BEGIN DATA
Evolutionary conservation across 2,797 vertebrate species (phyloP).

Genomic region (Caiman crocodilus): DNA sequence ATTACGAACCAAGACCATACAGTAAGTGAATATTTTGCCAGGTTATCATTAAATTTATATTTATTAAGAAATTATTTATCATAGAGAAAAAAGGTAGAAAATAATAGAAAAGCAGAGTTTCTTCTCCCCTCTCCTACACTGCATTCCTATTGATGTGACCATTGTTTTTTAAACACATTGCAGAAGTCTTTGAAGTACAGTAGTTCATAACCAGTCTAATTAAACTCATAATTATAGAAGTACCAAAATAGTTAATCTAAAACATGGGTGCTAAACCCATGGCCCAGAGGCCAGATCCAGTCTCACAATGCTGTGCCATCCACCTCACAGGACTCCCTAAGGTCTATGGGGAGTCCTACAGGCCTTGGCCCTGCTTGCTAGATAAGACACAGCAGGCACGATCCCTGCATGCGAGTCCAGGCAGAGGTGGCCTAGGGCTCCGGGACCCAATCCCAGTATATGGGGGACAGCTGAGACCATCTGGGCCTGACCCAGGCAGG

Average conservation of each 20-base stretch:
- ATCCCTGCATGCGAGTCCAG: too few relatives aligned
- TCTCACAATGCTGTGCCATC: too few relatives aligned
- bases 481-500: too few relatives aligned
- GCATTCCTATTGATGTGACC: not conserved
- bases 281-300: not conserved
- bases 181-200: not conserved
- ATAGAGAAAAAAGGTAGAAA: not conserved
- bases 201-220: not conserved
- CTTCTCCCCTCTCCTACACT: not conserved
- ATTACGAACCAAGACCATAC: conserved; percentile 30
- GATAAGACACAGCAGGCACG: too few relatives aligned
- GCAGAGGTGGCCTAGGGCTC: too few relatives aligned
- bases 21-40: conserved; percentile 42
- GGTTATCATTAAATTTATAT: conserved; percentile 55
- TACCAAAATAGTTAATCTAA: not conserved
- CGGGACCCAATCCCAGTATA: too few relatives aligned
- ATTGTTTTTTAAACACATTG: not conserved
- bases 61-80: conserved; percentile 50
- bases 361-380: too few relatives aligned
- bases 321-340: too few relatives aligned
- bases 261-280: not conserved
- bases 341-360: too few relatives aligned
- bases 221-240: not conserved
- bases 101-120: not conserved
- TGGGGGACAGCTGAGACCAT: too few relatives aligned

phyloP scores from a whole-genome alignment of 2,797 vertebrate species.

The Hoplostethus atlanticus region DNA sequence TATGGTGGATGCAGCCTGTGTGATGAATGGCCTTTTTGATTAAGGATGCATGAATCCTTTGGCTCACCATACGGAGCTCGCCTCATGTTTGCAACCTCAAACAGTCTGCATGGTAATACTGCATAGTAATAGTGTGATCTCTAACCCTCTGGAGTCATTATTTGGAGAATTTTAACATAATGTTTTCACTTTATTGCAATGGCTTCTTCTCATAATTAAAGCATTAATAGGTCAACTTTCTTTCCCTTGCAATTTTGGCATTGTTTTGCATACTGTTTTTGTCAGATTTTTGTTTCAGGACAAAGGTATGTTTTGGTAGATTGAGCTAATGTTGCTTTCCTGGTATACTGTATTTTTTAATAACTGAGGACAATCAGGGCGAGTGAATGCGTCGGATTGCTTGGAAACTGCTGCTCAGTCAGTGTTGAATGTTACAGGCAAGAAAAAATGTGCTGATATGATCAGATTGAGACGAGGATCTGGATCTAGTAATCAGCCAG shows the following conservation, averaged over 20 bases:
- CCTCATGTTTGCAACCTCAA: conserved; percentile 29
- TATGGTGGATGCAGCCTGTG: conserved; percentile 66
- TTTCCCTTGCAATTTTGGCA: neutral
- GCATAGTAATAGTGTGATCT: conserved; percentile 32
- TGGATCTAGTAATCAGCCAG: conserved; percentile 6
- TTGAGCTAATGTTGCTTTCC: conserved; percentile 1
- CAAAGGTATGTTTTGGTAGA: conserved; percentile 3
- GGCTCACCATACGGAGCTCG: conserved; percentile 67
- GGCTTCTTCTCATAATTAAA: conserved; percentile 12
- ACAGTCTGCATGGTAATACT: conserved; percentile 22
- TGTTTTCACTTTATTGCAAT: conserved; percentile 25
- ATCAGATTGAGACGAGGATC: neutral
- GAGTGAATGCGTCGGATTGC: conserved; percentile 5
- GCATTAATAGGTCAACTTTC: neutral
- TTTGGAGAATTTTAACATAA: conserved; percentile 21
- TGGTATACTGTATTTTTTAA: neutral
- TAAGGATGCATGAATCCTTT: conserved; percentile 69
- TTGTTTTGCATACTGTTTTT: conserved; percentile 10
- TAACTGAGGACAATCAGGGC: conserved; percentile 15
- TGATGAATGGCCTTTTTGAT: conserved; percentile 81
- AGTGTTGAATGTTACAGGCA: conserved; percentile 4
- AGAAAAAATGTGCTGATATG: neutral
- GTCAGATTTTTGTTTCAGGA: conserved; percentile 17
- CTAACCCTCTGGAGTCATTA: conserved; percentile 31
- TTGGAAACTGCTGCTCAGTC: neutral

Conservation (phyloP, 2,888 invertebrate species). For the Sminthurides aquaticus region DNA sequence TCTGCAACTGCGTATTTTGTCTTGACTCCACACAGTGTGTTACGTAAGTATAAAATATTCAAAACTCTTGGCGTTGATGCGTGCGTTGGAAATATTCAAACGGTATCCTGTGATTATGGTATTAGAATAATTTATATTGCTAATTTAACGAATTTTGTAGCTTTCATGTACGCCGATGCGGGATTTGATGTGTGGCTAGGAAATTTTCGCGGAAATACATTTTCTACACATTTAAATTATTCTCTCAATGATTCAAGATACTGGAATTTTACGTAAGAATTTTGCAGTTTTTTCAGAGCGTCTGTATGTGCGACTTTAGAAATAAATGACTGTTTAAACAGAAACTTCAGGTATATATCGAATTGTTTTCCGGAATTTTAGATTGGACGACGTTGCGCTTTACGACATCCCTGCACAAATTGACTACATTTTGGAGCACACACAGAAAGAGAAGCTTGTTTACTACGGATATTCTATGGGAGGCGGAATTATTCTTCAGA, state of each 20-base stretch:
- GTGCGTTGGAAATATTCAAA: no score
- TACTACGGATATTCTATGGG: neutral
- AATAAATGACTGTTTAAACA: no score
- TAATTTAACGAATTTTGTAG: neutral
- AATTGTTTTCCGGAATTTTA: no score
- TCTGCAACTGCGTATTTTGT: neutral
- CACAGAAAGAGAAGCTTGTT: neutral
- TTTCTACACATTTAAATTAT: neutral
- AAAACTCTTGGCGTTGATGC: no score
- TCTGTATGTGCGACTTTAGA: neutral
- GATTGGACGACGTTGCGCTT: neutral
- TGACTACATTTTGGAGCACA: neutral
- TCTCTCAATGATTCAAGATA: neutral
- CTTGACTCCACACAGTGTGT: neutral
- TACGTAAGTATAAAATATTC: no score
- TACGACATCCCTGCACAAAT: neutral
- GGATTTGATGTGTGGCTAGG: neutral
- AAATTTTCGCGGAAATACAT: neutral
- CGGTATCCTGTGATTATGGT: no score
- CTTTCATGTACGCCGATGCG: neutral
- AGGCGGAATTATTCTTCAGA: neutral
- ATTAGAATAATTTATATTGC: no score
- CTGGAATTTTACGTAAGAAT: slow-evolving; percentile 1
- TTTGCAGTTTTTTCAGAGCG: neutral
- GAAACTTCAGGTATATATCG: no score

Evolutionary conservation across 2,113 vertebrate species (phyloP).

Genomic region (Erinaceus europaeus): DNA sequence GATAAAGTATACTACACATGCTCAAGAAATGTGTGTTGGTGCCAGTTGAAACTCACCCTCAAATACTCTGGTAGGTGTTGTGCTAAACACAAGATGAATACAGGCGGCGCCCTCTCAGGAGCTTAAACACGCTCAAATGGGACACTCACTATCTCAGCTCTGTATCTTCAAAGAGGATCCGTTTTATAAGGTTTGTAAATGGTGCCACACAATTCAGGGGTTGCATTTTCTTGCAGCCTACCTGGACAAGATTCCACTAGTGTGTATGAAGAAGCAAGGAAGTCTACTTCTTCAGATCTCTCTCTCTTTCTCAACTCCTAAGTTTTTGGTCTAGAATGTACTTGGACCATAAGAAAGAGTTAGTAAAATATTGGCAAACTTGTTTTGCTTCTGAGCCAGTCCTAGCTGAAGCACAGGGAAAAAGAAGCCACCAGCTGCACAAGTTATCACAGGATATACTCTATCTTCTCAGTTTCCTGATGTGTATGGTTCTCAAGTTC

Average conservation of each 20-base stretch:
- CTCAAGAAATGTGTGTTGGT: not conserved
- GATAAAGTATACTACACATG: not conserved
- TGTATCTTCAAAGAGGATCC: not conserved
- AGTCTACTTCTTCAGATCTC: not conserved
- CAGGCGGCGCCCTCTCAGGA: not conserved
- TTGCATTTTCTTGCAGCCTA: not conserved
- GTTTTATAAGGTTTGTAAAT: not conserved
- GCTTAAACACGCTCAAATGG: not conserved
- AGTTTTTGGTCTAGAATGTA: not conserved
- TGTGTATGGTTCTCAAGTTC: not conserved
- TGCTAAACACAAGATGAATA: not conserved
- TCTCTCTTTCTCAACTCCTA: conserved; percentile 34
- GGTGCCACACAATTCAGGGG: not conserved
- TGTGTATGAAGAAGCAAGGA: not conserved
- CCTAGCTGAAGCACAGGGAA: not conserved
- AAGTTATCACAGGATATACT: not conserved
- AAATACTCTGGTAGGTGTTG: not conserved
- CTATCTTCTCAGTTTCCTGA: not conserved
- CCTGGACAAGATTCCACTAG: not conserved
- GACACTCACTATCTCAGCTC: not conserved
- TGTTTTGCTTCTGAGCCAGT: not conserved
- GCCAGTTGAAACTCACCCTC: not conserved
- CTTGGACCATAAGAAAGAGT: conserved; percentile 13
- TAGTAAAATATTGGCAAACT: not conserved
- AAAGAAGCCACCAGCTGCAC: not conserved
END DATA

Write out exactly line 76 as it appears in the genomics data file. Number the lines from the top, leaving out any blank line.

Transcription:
- CTTTCATGTACGCCGATGCG: neutral